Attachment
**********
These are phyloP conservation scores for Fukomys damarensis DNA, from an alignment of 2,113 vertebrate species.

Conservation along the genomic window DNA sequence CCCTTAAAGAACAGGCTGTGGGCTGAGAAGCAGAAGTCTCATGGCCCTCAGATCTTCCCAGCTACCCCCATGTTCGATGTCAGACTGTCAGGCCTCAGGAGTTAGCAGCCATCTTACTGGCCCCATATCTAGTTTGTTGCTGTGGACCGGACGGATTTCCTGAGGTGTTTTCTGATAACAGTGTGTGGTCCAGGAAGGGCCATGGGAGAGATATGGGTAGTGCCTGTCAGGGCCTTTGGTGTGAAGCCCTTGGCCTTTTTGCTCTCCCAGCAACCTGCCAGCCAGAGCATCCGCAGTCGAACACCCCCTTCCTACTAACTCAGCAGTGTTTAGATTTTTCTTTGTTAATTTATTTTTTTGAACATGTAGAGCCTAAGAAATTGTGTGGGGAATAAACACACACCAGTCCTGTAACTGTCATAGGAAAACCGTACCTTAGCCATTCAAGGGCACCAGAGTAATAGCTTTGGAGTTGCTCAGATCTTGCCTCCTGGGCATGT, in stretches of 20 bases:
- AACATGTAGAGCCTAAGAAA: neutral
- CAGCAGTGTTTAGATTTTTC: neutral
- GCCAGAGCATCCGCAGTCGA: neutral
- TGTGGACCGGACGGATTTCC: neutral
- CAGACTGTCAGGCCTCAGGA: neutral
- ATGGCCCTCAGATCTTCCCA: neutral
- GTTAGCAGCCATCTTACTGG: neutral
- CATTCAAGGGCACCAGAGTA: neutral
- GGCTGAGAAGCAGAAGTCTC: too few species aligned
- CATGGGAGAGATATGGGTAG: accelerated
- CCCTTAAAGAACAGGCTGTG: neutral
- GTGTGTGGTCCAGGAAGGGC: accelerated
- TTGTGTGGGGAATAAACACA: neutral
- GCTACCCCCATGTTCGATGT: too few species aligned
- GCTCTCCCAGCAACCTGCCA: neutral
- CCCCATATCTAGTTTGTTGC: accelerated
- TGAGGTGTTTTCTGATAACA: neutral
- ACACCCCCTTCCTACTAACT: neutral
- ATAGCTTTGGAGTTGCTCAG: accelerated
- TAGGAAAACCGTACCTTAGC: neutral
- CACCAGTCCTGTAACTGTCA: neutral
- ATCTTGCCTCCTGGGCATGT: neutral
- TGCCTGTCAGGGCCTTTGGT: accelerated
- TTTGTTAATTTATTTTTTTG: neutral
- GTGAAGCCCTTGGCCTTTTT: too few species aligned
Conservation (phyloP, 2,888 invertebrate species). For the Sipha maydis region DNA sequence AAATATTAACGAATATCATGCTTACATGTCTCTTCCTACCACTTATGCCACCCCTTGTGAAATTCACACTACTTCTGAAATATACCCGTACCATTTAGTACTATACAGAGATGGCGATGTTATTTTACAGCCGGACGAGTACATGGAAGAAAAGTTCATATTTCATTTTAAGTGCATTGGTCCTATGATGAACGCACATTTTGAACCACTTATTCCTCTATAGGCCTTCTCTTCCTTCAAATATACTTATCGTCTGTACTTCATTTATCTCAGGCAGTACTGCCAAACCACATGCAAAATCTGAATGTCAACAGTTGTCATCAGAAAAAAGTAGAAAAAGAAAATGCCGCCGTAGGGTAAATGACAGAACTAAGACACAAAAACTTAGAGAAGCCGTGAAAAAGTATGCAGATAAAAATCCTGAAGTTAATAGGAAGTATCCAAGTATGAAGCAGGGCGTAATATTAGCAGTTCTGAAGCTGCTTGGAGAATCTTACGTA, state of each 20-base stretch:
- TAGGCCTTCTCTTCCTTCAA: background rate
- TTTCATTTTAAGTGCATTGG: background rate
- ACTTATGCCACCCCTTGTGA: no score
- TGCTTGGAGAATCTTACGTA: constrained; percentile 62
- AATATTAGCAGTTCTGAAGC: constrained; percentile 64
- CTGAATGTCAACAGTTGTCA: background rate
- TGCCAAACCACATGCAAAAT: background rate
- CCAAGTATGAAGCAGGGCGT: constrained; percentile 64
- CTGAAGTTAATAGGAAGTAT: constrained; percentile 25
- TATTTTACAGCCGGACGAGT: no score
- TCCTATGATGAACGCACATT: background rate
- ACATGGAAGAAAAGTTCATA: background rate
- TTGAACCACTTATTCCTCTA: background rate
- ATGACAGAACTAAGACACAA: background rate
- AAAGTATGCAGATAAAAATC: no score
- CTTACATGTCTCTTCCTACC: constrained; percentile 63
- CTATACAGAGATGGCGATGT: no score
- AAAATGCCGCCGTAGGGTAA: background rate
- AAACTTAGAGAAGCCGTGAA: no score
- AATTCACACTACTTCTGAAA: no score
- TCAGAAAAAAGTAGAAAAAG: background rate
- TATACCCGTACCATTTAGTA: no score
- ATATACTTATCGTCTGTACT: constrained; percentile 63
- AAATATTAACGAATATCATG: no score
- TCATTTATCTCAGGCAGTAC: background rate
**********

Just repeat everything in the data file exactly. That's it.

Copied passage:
These are phyloP conservation scores for Fukomys damarensis DNA, from an alignment of 2,113 vertebrate species.

Conservation along the genomic window DNA sequence CCCTTAAAGAACAGGCTGTGGGCTGAGAAGCAGAAGTCTCATGGCCCTCAGATCTTCCCAGCTACCCCCATGTTCGATGTCAGACTGTCAGGCCTCAGGAGTTAGCAGCCATCTTACTGGCCCCATATCTAGTTTGTTGCTGTGGACCGGACGGATTTCCTGAGGTGTTTTCTGATAACAGTGTGTGGTCCAGGAAGGGCCATGGGAGAGATATGGGTAGTGCCTGTCAGGGCCTTTGGTGTGAAGCCCTTGGCCTTTTTGCTCTCCCAGCAACCTGCCAGCCAGAGCATCCGCAGTCGAACACCCCCTTCCTACTAACTCAGCAGTGTTTAGATTTTTCTTTGTTAATTTATTTTTTTGAACATGTAGAGCCTAAGAAATTGTGTGGGGAATAAACACACACCAGTCCTGTAACTGTCATAGGAAAACCGTACCTTAGCCATTCAAGGGCACCAGAGTAATAGCTTTGGAGTTGCTCAGATCTTGCCTCCTGGGCATGT, in stretches of 20 bases:
- AACATGTAGAGCCTAAGAAA: neutral
- CAGCAGTGTTTAGATTTTTC: neutral
- GCCAGAGCATCCGCAGTCGA: neutral
- TGTGGACCGGACGGATTTCC: neutral
- CAGACTGTCAGGCCTCAGGA: neutral
- ATGGCCCTCAGATCTTCCCA: neutral
- GTTAGCAGCCATCTTACTGG: neutral
- CATTCAAGGGCACCAGAGTA: neutral
- GGCTGAGAAGCAGAAGTCTC: too few species aligned
- CATGGGAGAGATATGGGTAG: accelerated
- CCCTTAAAGAACAGGCTGTG: neutral
- GTGTGTGGTCCAGGAAGGGC: accelerated
- TTGTGTGGGGAATAAACACA: neutral
- GCTACCCCCATGTTCGATGT: too few species aligned
- GCTCTCCCAGCAACCTGCCA: neutral
- CCCCATATCTAGTTTGTTGC: accelerated
- TGAGGTGTTTTCTGATAACA: neutral
- ACACCCCCTTCCTACTAACT: neutral
- ATAGCTTTGGAGTTGCTCAG: accelerated
- TAGGAAAACCGTACCTTAGC: neutral
- CACCAGTCCTGTAACTGTCA: neutral
- ATCTTGCCTCCTGGGCATGT: neutral
- TGCCTGTCAGGGCCTTTGGT: accelerated
- TTTGTTAATTTATTTTTTTG: neutral
- GTGAAGCCCTTGGCCTTTTT: too few species aligned
Conservation (phyloP, 2,888 invertebrate species). For the Sipha maydis region DNA sequence AAATATTAACGAATATCATGCTTACATGTCTCTTCCTACCACTTATGCCACCCCTTGTGAAATTCACACTACTTCTGAAATATACCCGTACCATTTAGTACTATACAGAGATGGCGATGTTATTTTACAGCCGGACGAGTACATGGAAGAAAAGTTCATATTTCATTTTAAGTGCATTGGTCCTATGATGAACGCACATTTTGAACCACTTATTCCTCTATAGGCCTTCTCTTCCTTCAAATATACTTATCGTCTGTACTTCATTTATCTCAGGCAGTACTGCCAAACCACATGCAAAATCTGAATGTCAACAGTTGTCATCAGAAAAAAGTAGAAAAAGAAAATGCCGCCGTAGGGTAAATGACAGAACTAAGACACAAAAACTTAGAGAAGCCGTGAAAAAGTATGCAGATAAAAATCCTGAAGTTAATAGGAAGTATCCAAGTATGAAGCAGGGCGTAATATTAGCAGTTCTGAAGCTGCTTGGAGAATCTTACGTA, state of each 20-base stretch:
- TAGGCCTTCTCTTCCTTCAA: background rate
- TTTCATTTTAAGTGCATTGG: background rate
- ACTTATGCCACCCCTTGTGA: no score
- TGCTTGGAGAATCTTACGTA: constrained; percentile 62
- AATATTAGCAGTTCTGAAGC: constrained; percentile 64
- CTGAATGTCAACAGTTGTCA: background rate
- TGCCAAACCACATGCAAAAT: background rate
- CCAAGTATGAAGCAGGGCGT: constrained; percentile 64
- CTGAAGTTAATAGGAAGTAT: constrained; percentile 25
- TATTTTACAGCCGGACGAGT: no score
- TCCTATGATGAACGCACATT: background rate
- ACATGGAAGAAAAGTTCATA: background rate
- TTGAACCACTTATTCCTCTA: background rate
- ATGACAGAACTAAGACACAA: background rate
- AAAGTATGCAGATAAAAATC: no score
- CTTACATGTCTCTTCCTACC: constrained; percentile 63
- CTATACAGAGATGGCGATGT: no score
- AAAATGCCGCCGTAGGGTAA: background rate
- AAACTTAGAGAAGCCGTGAA: no score
- AATTCACACTACTTCTGAAA: no score
- TCAGAAAAAAGTAGAAAAAG: background rate
- TATACCCGTACCATTTAGTA: no score
- ATATACTTATCGTCTGTACT: constrained; percentile 63
- AAATATTAACGAATATCATG: no score
- TCATTTATCTCAGGCAGTAC: background rate